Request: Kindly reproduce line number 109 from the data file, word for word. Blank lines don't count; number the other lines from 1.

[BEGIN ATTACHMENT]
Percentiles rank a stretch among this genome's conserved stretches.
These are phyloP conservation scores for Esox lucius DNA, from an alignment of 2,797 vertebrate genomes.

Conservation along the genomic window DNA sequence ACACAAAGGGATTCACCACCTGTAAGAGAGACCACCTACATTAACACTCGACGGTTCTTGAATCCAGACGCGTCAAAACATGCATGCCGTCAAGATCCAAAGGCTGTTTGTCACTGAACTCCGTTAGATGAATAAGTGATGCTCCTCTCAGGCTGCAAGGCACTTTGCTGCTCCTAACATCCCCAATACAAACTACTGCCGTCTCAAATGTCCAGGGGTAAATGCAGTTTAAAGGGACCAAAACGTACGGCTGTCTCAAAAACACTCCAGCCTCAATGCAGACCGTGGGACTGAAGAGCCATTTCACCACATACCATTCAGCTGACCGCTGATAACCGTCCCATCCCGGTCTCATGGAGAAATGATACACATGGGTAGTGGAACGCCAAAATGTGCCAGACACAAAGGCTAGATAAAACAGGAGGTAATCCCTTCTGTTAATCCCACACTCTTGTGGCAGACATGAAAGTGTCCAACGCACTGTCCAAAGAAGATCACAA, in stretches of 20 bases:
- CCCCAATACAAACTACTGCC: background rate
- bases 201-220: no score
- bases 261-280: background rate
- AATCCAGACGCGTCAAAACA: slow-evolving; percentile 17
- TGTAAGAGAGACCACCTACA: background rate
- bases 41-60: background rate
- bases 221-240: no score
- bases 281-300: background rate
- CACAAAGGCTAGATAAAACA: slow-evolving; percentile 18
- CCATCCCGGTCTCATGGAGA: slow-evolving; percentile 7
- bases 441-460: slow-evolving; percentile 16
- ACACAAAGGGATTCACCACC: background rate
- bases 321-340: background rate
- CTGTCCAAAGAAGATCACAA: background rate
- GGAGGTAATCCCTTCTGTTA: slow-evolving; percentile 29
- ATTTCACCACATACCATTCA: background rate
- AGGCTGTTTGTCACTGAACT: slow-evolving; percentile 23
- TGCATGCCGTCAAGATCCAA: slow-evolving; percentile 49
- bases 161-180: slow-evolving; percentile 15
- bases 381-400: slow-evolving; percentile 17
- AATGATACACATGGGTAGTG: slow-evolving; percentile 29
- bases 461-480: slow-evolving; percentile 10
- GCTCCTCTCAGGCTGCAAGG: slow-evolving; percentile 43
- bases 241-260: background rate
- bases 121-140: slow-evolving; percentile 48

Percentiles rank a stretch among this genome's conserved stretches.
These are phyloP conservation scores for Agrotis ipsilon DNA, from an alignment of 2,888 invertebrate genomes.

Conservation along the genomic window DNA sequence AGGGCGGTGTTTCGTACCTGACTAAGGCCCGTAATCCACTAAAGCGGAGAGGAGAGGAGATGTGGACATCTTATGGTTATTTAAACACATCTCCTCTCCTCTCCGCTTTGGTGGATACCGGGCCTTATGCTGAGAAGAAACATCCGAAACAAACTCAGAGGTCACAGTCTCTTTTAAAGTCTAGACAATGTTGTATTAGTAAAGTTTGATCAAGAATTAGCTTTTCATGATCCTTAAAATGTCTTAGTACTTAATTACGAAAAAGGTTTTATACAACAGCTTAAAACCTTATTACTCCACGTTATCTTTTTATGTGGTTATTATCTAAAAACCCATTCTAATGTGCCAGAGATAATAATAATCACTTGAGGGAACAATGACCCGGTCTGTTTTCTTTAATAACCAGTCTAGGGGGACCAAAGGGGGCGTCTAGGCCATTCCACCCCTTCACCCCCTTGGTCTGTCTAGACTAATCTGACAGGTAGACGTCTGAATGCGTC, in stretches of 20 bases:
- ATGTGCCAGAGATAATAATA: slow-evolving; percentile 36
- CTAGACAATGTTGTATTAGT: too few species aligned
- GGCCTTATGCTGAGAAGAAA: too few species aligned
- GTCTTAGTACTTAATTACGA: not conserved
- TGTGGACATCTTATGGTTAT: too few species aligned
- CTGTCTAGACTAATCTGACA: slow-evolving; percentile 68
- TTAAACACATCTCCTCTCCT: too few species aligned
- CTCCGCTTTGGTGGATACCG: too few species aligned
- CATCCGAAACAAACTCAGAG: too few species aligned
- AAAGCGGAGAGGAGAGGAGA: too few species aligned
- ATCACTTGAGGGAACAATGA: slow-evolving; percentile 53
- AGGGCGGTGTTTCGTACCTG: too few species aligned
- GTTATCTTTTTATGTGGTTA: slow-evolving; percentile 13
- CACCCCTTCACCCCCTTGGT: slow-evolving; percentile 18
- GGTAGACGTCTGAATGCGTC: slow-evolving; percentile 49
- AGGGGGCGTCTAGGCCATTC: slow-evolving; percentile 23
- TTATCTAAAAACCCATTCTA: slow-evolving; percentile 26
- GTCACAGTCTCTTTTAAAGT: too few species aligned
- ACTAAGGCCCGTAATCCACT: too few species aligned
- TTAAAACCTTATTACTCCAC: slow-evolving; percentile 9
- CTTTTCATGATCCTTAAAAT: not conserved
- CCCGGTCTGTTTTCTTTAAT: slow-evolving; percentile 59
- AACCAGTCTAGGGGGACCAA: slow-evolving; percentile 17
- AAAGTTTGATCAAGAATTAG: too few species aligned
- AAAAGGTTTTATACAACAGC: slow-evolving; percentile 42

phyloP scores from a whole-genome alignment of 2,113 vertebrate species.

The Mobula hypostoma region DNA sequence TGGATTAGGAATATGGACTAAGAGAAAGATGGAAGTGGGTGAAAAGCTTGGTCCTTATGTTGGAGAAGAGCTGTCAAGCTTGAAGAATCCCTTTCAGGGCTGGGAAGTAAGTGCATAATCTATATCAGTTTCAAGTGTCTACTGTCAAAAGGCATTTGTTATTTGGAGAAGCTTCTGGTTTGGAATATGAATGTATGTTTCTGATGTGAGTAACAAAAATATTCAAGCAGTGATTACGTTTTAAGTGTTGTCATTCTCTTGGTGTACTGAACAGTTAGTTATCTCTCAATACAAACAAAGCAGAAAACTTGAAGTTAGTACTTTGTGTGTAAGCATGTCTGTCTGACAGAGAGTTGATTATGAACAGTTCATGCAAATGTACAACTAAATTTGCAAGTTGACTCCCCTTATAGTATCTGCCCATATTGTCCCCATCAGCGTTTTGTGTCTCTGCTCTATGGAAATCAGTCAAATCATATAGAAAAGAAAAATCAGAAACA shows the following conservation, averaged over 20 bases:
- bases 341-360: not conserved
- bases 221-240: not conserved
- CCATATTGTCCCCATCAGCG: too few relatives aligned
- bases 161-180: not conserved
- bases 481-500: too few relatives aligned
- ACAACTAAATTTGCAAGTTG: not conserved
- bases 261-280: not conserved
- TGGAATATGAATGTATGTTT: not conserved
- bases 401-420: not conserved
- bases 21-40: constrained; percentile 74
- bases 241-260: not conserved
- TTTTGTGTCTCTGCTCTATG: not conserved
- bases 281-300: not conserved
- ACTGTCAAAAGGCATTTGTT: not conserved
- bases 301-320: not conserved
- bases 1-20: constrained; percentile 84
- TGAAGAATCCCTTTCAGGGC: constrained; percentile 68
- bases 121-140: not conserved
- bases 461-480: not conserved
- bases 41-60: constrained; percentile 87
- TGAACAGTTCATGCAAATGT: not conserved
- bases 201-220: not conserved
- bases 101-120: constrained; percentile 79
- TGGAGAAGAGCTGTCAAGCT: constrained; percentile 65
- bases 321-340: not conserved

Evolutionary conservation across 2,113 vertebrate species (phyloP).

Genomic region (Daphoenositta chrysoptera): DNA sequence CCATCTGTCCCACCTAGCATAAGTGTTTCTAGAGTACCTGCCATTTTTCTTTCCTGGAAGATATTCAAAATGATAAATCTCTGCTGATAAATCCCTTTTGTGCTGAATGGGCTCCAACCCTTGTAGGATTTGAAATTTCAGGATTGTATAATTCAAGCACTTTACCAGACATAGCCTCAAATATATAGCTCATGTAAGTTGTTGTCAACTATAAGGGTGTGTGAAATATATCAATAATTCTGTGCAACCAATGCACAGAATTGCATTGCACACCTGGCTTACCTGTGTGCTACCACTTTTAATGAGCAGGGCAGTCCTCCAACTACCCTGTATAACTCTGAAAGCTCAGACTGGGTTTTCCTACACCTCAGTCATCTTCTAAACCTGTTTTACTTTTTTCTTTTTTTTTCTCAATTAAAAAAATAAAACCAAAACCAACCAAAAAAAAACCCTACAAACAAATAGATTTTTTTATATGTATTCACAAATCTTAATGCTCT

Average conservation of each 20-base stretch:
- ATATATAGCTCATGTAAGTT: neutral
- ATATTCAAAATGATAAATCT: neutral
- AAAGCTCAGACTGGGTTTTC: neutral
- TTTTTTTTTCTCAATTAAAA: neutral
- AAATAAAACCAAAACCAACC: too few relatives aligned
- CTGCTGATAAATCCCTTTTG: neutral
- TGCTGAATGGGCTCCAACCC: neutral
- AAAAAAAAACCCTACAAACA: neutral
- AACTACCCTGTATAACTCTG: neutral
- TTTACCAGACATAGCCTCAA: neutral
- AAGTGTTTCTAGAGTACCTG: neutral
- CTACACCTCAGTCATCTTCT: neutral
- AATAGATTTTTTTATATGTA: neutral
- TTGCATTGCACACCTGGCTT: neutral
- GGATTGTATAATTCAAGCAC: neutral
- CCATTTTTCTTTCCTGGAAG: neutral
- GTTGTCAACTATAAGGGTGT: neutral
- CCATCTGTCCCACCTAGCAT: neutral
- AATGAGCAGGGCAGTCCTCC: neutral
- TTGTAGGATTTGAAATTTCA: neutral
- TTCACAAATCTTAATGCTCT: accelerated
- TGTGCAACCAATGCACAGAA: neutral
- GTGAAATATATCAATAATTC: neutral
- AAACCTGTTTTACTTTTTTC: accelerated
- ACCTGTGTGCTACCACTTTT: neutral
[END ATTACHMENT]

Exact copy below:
- GTGAAATATATCAATAATTC: neutral